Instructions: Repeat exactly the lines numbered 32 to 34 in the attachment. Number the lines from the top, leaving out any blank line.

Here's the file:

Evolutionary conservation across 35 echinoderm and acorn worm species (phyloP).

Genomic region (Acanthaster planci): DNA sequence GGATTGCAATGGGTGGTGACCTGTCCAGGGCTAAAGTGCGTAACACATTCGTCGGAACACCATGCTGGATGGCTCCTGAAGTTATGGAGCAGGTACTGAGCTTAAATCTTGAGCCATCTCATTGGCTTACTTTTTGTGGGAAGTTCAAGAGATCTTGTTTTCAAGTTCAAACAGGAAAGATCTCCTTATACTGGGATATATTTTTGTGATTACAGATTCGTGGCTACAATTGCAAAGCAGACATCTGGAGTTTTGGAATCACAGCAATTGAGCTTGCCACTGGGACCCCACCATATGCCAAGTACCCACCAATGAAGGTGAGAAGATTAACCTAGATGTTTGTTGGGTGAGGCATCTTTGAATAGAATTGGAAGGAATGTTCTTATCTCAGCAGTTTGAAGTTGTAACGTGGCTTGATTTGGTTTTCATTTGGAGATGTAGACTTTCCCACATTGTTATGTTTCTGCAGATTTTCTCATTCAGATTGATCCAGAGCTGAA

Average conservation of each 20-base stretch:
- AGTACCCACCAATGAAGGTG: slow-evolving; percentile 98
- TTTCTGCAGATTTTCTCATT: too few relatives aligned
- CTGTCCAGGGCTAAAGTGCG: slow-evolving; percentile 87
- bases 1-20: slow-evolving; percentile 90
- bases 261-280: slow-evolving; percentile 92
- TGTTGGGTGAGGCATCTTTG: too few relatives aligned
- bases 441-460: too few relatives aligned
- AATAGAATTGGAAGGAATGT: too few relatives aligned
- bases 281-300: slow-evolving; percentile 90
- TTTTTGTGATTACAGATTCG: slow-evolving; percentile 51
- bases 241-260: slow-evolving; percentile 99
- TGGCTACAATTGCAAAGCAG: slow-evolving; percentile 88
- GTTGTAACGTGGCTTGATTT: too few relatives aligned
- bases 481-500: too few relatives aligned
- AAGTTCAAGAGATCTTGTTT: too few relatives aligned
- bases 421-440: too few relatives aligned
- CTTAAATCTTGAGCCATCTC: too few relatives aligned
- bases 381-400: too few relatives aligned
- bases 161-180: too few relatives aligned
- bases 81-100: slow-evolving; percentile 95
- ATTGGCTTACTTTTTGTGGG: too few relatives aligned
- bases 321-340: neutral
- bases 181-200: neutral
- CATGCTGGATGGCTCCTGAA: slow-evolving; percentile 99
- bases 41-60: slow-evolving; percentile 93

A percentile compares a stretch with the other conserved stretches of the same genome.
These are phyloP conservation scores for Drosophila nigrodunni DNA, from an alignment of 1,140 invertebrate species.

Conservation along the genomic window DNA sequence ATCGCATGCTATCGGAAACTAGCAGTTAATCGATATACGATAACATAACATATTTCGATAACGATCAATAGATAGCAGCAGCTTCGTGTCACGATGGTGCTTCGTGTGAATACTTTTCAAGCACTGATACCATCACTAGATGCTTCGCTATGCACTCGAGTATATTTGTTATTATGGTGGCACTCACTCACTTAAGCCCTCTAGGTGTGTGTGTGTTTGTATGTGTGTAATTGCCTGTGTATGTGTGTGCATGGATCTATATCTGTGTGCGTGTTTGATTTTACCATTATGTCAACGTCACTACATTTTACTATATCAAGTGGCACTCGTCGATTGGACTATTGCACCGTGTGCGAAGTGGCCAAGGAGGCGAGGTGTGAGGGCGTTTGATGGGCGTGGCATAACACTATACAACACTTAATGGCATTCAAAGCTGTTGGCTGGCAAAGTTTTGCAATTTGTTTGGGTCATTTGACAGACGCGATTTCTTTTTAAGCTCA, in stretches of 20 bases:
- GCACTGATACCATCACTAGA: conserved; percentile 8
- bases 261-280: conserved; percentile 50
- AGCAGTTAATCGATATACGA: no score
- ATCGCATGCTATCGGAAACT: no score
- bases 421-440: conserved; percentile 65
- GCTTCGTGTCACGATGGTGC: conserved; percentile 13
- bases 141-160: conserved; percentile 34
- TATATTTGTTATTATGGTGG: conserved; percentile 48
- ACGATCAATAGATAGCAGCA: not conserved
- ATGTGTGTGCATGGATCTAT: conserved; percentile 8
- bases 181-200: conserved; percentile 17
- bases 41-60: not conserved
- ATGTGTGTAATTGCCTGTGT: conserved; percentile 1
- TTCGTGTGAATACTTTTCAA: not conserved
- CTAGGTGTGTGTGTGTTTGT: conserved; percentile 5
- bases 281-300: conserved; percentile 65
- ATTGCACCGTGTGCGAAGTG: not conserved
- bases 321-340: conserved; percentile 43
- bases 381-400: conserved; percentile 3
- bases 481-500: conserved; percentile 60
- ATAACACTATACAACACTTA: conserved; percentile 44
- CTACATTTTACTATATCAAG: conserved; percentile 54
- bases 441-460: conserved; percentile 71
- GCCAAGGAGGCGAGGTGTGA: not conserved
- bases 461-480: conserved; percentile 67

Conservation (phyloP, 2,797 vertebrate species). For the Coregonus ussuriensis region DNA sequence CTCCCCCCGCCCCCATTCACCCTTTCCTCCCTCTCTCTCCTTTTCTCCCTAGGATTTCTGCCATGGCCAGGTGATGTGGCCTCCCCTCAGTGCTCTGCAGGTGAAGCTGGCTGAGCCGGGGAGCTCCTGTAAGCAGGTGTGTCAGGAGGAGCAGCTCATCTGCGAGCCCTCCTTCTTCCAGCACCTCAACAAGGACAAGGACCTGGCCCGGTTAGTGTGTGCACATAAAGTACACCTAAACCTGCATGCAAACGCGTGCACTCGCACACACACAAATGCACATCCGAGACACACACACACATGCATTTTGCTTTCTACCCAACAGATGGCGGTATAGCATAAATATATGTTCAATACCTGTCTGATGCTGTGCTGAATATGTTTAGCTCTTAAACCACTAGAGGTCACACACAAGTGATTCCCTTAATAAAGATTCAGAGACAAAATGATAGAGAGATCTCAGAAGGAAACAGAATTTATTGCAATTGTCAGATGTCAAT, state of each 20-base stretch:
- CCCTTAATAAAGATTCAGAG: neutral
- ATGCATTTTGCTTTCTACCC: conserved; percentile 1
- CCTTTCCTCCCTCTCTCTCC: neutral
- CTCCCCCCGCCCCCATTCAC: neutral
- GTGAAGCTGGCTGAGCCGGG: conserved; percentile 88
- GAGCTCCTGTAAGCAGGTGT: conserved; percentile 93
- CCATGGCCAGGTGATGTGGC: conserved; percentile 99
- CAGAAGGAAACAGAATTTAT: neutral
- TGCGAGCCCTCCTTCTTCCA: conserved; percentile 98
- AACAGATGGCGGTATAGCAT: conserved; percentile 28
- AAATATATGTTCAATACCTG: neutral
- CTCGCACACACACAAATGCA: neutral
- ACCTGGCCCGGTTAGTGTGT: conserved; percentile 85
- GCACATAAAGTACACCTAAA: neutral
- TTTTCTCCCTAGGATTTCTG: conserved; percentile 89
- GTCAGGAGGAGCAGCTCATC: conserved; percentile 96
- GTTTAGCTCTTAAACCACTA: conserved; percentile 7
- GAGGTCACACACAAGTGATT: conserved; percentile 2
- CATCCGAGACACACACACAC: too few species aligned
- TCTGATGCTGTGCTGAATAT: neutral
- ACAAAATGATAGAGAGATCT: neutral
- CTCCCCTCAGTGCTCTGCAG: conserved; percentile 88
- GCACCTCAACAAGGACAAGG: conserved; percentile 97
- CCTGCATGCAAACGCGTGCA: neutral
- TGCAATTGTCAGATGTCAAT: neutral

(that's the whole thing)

- GCACTGATACCATCACTAGA: conserved; percentile 8
- bases 261-280: conserved; percentile 50
- AGCAGTTAATCGATATACGA: no score